Why Lebanese Wineries Should Start Hiring Artists to Design Their Labels

This is not a post about “supporting Lebanese talent”. While that’s important, this is simply not about that. What this is about is marketing and sales. Plain and simple. Something I’m pretty sure every Lebanese winemaker – or any winemaker – would love to get help with. If so, then read on. I promise this is interesting…

Raise your hand if you’ve ever bought anything based on its appearance. It’s OK – don’t feel bad. We’ve all done it at some point: food that looked better than it tasted, clothes that we never wear, uncomfortable furniture that we treat like art… And for some, this even extends to their dating life. In fact, according to Nielsen, a global measurement and data analytics company, 64% of consumers trying out a new product buy it simply because the package design caught their attention.

This applies to wine more than any other product.

Wine is arguably the most intimidating drink to new consumers and this greatly impacts their buying patterns. Furthermore, advertising for wines is very low compared to other alcoholic beverages, which doesn’t help raise the number of sales. To top it off, most Lebanese wineries depend on reputation and word of mouth to help their bottles get picked out from among tens or hundreds of others on market shelves. What most winemakers forget is that very few people do their research when it comes to buying wine and even fewer walk into a store with a wine review in their hands.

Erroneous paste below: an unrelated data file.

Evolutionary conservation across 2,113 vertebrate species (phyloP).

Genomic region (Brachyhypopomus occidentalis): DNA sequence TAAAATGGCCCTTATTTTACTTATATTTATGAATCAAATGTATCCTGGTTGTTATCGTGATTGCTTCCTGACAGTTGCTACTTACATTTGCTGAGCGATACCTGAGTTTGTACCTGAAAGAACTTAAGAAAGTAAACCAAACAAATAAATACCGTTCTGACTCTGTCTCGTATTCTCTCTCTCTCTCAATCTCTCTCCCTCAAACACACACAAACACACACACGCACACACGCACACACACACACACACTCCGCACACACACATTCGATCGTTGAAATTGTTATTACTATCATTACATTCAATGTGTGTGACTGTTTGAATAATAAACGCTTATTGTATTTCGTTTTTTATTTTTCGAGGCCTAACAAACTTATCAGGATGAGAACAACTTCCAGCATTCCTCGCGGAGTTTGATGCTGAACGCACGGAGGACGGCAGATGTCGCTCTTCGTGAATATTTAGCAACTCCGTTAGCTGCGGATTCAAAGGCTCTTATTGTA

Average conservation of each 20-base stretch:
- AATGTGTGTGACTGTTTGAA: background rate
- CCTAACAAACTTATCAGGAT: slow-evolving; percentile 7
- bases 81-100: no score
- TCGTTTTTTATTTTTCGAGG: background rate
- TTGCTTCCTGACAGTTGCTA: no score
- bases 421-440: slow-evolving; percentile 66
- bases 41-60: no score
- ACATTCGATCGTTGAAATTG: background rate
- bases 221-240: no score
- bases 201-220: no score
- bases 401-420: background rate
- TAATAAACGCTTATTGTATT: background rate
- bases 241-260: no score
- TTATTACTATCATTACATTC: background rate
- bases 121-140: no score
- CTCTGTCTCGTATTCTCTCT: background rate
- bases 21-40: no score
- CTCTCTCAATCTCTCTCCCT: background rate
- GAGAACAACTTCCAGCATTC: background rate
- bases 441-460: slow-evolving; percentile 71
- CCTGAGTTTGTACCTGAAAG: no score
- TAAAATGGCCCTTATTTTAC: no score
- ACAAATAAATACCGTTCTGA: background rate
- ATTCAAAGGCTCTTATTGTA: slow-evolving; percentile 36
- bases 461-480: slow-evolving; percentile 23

So what’s the solution?

Catchy labels, that’s what. Package design is one of the most powerful sales incentives, yet it’s the most overlooked marketing tool by Lebanese wineries. Admittedly, a few Lebanese wineries have been putting some effort into packaging their wines more creatively. However, very few – if none at all – actually put some marketing thought into the impact of their label designs on consumer buying behavior. In fact, this is how I imagine the process of choosing a Lebanese wine label goes:

Dany, the graphic designer or maybe a makeshift employee who knows how to use photoshop, takes a scant hour of his time to put together the same old traditional label. Dany then asks the next random person that comes by, “Hey Suzie, what do you think of this label?” Now, Suzie’s a smart girl and her Lebanese mother, Najla, raised her right. “If you don’t have something nice to say, then just nod and smile and say something nice, anyway,” said Najla to little Suzie. Little Suzie probably said, “But mama didn’t you say I should always tell the truth?!” and Najla probably answered, “no, ya mama, 3ayb…” So Suzie, now all grown up and polite, looks at Dany’s screen, smiles, and says it’s “class”.

And that’s how that label got on that bottle.

All jokes aside, Lebanese winemakers are often stubbornly stuck in tradition even when it affects their sales. It’s common knowledge that winemakers have their sights on attracting Millennials, yet they’re short on two pieces of vital info: 1) Millennials value diversity and don’t have much appreciation for “the norm”, 2) they have very short attentions spans – just ask any digital marketer *waves*. And so the most outrageous mistake winemakers continue to make is failing to realize that their wine is viewed alongside a sea of other competing wines. So what’s to make a random consumer stop for a brief second and choose their bottle over another? Yup, you guessed it: an eye-stopping wine label.